Monitoring NetApp Ontap

Introduction

There are of course numerous way to monitor your NetApp Ontap storage, but this post focusses for now on how to achieve quality monitoring with the help of a Nagios plugin, which was originally developed by John Murphy. The plugin definitely has some flaws, so all help is welcome to improve it. Read the post about debugging Perl scripts, make a fork of the project on Github and start experimenting.

The plugin is able monitor multiple critical NetApp Ontap components, from disk to aggregates to volumes. It can also alert you if it finds any unhealthy components.

NetApp Ontap Logical View

How to monitor Netapp Ontap with Nagios?

  • Download the latest release from GitHub to a temp directory and then navigate to it.
  • Copy the contents of NetApp/* to your /usr/lib/perl5 or /usr/lib64/perl5 directory to install the required version of the NetApp Perl SDK. (confirmed to work with SDK 5.1 and 5.2)
  • Copy check_netapp_ontap.pl script to your nagios libexec folder and configure the correct permissions

Parameters:

–hostname, -H => Hostname or address of the cluster administrative interface.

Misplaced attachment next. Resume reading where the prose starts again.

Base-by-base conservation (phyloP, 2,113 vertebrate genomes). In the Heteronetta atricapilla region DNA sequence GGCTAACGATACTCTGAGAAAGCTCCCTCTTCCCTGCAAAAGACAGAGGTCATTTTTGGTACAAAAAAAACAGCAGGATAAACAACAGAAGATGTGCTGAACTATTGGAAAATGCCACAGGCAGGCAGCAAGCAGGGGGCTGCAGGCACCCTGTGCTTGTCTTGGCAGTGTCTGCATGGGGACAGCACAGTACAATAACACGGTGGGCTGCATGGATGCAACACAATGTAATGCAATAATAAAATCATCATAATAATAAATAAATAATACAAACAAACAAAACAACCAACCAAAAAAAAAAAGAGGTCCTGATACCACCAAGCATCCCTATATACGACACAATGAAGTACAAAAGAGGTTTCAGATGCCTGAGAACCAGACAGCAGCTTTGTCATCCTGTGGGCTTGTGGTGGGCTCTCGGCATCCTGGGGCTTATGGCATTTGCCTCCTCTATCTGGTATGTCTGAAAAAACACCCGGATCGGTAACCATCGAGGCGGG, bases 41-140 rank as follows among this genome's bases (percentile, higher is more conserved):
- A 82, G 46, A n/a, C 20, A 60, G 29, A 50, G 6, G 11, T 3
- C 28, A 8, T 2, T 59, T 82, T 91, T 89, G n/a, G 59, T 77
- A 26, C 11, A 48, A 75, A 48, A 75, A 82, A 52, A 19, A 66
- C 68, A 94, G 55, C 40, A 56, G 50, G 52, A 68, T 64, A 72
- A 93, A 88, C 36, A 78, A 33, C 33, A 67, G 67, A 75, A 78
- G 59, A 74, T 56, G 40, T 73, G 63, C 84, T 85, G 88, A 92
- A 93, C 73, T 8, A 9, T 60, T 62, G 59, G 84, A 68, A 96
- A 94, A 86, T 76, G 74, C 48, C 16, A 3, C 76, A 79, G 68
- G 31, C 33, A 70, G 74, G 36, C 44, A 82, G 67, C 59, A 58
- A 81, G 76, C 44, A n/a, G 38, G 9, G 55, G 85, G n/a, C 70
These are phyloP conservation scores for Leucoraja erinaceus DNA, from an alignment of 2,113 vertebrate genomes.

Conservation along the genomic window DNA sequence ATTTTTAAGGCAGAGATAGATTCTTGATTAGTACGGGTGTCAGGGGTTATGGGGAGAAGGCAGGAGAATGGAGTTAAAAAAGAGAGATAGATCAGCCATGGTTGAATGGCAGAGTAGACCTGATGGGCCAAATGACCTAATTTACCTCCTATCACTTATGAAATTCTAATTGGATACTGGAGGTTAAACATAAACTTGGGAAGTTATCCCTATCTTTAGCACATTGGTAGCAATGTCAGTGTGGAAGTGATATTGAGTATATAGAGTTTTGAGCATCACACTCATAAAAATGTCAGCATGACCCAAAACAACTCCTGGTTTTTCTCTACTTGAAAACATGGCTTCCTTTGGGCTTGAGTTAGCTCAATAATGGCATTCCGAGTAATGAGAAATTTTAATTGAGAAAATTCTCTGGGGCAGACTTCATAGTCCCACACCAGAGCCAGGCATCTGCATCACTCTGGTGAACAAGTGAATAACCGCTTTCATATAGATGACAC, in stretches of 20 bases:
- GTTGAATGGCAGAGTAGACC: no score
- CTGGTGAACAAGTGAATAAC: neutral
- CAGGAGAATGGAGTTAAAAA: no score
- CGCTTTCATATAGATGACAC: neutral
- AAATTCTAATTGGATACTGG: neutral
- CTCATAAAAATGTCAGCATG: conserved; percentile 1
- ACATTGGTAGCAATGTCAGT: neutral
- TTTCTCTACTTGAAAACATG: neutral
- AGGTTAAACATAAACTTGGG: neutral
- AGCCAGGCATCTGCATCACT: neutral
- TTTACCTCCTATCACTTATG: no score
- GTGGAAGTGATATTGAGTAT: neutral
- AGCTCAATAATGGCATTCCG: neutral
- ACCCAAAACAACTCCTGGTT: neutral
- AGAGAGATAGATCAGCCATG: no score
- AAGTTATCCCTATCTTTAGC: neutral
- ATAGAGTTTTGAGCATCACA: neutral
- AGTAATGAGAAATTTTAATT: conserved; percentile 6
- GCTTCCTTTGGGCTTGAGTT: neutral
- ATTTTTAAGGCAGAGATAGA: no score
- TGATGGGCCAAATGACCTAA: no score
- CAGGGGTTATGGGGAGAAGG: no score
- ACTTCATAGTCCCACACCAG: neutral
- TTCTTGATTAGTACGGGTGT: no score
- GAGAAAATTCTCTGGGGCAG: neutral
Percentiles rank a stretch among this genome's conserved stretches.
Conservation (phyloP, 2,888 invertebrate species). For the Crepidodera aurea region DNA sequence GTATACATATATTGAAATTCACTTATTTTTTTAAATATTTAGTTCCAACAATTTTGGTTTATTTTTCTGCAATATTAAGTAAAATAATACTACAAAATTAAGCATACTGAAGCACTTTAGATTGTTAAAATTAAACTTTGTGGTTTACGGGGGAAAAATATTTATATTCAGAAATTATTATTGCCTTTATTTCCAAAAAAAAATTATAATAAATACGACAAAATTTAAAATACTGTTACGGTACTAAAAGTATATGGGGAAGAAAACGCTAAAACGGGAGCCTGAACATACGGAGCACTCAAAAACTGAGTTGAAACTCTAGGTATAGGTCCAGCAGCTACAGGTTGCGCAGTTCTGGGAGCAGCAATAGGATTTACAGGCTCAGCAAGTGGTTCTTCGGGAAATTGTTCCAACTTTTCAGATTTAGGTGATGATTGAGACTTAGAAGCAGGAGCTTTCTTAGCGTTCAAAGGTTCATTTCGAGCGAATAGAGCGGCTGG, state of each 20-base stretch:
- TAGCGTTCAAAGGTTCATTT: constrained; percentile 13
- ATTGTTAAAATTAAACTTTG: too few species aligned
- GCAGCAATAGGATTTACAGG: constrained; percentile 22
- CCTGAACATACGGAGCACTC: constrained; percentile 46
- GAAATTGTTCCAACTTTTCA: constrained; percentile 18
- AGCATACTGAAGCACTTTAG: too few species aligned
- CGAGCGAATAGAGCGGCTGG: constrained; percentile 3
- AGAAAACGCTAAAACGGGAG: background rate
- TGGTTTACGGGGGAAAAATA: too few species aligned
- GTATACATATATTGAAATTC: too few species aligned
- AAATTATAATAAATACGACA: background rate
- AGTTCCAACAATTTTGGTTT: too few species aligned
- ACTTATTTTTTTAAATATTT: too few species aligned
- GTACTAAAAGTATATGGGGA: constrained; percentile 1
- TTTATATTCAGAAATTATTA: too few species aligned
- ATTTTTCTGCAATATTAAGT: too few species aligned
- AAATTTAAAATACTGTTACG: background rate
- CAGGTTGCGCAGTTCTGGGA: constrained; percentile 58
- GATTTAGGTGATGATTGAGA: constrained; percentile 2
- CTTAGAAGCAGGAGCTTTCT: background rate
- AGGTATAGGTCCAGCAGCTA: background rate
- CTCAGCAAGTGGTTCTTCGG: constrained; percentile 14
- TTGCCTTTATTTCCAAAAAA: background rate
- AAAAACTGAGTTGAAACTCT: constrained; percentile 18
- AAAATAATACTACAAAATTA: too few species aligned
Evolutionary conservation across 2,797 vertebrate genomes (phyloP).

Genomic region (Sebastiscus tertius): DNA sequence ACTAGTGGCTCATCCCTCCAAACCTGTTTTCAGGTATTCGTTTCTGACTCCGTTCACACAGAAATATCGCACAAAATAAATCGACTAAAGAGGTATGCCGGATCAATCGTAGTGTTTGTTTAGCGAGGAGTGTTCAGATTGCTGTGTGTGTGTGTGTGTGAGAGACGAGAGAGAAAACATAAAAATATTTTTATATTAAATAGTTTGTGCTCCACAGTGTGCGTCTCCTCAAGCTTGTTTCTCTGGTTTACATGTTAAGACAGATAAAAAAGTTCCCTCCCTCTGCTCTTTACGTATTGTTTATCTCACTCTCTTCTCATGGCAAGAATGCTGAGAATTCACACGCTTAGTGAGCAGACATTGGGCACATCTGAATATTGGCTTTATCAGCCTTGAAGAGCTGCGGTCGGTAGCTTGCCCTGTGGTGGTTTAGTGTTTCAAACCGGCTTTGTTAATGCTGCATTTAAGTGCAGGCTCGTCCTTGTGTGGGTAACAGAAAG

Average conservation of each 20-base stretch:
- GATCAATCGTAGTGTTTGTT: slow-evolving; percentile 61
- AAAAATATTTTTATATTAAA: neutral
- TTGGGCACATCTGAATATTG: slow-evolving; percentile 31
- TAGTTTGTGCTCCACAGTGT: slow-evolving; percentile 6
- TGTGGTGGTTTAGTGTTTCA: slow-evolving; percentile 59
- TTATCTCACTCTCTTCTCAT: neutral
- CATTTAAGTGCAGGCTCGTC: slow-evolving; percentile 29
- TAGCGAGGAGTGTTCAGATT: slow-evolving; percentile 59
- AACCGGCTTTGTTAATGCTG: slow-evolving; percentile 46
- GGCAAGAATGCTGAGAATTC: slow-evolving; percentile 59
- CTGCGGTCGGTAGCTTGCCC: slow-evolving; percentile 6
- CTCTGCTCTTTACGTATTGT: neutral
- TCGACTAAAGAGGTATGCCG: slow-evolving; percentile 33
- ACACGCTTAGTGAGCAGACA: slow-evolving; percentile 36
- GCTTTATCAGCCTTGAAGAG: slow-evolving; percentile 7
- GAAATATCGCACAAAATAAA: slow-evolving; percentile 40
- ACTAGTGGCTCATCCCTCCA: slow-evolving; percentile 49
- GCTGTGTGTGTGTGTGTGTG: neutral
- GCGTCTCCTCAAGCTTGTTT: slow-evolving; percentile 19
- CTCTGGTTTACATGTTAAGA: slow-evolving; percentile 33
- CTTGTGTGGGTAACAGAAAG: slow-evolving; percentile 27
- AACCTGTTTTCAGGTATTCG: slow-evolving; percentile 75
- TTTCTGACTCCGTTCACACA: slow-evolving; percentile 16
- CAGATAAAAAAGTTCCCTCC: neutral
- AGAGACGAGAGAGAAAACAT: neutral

–node, -n => Name of a vhost or cluster-node to restrict this query to.

–user, -u => Username of a Netapp Ontapi enabled user.

–password, -p => Password for the netapp Ontapi enabled user.

–option, -o => The name of the option you want to check. See the option and threshold list at the bottom of this help text.

–warning, -w => A custom warning threshold value. See the option and threshold list at the bottom of this help text.

–critical, -c => A custom warning threshold value. See the option and threshold list at the bottom of this help text.

–modifier, -m => This modifier is used to set an inclusive or exclusive filter on what you want to monitor.

–help, -h => Display this help text.

Option list:

volume_health:

Check the space and inode health of a vServer volume on a NetApp Ontap cluster. If space % and space in *B are both defined the smaller value of the two will be used when deciding if the volume is in a warning or critical state. This allows you to accomodate large volume monitoring better. thresh: space % used, space in *B (i.e MB) remaining, inode count remaining, inode % used (Usage example: 80%i), “offline” keyword node: The node option restricts this check by vserver name.

aggregate_health:

Check the space and inode health of a cluster aggregate on a NetApp Ontap cluster. If space % and space in *B are both defined the smaller value of the two will be used when deciding if the volume is in a warning or critical state. This allows you to better accomodate large aggregate monitoring. thresh: space % used, space in *B (i.e MB) remaining, inode count remaining, inode % used (Usage example: 80%i), “offline” keyword, “is-home” keyword node: The node option restricts this check by cluster-node name.

snapshot_health: